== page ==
December 13, 2007 (by SSgt. John Gordinier) - Get out! Get out now! No pilot ever wants to hear those words, but they were ringing in Major Jeffrey Cunningham's ears as he sat on the flightline at Nellis AFB, with his F-16 Fighting Falcon on fire.
USAF F-16C block 50 #91-0381 from the 55th FS makes a soft landing on the flightline
A member of the 55th Fighter Squadron from Shaw AFB
, S.C., Major Cunningham and members of his unit were on base providing support for a Weapons Instructor Course.
Major Cunningham, the 55th FS
assistant director of operations, was preparing to taxi to the runway for take off when his aircraft caught fire.
It was near dusk Nov. 14 and Staff Sgt. Bradley Miner, a crew chief with the 55th AMU, had been preparing to launch the aircraft for the second go of the day.
He told Major Cunningham he was clear to start.
Once cleared, the major selected jet fuel starter 2.
JFS is a motor within the aircraft that spins up the engine's revolutions per minute to a point where the ignition process is continued by bringing the throttle from "off" to "idle."
"As the RPMs reached about 25 percent, I brought the throttle over 'the hump,'" Major Cunningham said. "As I did this, I heard Sergeant Miner tell me something over the intercom system. I couldn't quite hear what he said initially so I asked him to repeat it as I felt a jolt a lot more pronounced than usual."
Sergeant Miner noticed hydraulic fluid streaming from the left wheel well of the F-16.
"The next words I heard from Sergeant Miner were 'Get out! Get out now,'" the major said.
That's when the sergeant and major heard a loud "pop."
"The hydraulic fluid leak got worse and was coming out at 3,000 (pounds per square inch), which caused the hydraulic fluid to atomize," Sergeant Miner said. "With the JFS still spinning it ingested the atomized fluid up the intake and out the exhaust as a fire ball."
"While performing emergency shutdown procedures, I happened to glance over my left shoulder and see the side of the jet was on fire," Major Cunningham said.
The flash fire caught the attention of Tech. Sgt. Fredric Wilson, the 55th AMU flightline expeditier and crew chief Staff Sgt. Lee Walden.
"I was preparing my aircraft when I heard the impressive boom," Sergeant Wilson said. "The fire lit up the flightline sky and without thinking I sprinted to a Halon bottle extinguisher."
"From the way I was parked, the winds blew back and forth and the fire quickly got bigger and closer to the cockpit," the pilot said. "My canopy was still open.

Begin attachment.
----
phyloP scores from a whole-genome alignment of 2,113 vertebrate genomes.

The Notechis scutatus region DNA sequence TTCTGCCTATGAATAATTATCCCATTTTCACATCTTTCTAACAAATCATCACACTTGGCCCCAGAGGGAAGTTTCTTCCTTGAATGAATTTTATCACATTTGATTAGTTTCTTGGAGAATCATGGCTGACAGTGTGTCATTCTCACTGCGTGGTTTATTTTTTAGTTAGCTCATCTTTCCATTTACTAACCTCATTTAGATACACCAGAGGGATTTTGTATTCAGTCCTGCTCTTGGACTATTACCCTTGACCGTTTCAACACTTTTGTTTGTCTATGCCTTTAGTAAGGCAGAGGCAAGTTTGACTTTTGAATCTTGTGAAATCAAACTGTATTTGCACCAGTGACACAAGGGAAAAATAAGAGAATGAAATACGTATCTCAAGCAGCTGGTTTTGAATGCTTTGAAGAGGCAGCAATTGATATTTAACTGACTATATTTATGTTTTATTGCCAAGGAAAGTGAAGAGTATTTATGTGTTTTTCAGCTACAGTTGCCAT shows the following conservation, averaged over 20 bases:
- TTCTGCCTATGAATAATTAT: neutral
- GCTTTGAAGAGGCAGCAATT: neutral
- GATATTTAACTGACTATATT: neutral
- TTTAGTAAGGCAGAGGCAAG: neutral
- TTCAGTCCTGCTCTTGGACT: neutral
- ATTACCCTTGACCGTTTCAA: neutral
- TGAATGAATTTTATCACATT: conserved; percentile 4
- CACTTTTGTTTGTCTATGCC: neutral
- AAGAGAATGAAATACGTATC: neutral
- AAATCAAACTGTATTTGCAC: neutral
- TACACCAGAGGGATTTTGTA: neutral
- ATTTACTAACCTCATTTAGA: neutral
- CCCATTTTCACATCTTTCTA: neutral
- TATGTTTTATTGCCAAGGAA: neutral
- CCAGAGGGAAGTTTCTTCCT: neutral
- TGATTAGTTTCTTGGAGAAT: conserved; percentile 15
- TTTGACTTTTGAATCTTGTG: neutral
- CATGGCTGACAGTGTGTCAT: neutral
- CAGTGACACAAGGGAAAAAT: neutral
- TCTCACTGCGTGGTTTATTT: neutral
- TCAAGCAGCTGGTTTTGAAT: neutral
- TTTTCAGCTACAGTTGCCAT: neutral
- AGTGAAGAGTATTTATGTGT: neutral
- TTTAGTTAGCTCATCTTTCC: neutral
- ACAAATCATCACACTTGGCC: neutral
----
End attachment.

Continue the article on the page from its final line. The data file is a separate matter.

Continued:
"As I reached down to finish emergency shutdown procedures, my left elbow started to feel extremely hot and I noticed the flames had reached my location and were dancing around my left side," Major Cunningham said. "The back of my neck heated up and I felt my elbow heating up even more. I decided that it was time for me to try and start disconnecting myself from the jet as fast as I could."
While unfastening many harnesses and straps, the major periodically glanced back at the fire and noticed from where he was sitting he could not see the left external fuel tank, which was carrying 370 gallons of JP-8 fuel. It was engulfed in flames.
"I knew if the fuel tank went, we'd all be in trouble," Major Cunningham said. "It felt like an eternity trying to disconnect everything fast enough to jump out. I even considered ejecting."
As the pilot yanked the communications cord to disconnect, he heard one of the flight members transmit a broadcast call over the guard frequency, which is always monitored by everyone.
The broadcast said, "Emergency, an aircraft is on fire in row five."
This would ensure that the fire department and crash crews would respond quickly, Sergeant Miner said.
Their emergency response training kicking in, Sergeants Miner, Wilson and Walden all grabbed Halon extinguishers and began to extinguish the blaze.
Unstrapped, Major Cunningham egressed out of the cockpit.
"I've had to ground egress two other times in my F-16 career for less serious problems and it's a long way down to the ground," Major Cunningham said. "I tried to do my best Chuck Norris, athletic jump to the ground and instead, at 34 years old, I flopped to the ground in a very uncoordinated and unathletic, goofy-looking manner. I ran about 50 feet away before I looked back.
"The fire was pretty much subdued by a cadre of excellent Airmen who didn't flinch and took control by extinguishing the fire with the pre-positioned fire bottle equipment," Major Cunningham said. "The fire was completely put out before the fire crews were able to arrive due to the bravery of the maintenance troops."
The sergeants' actions earned them the Lt. Erwin Shaw Ace Award, which was presented Nov. 28 by Col. James Post, the 20th Fighter Wing commander. They also received coins from many commanders and chiefs.
"I walked away from the whole event with only a warped plastic pencil and a tender elbow," Major Cunningham said. "I have huge respect for Sergeants Wilson, Miner and Walden and their supervision for the quick reaction and courage they displayed in saving the aircraft and the guy sitting in it."
No pilot ever wants to find themselves sitting on the flightline in an aircraft on fire, but if they do, they know today's dedicated Airmen are trained and ready to help.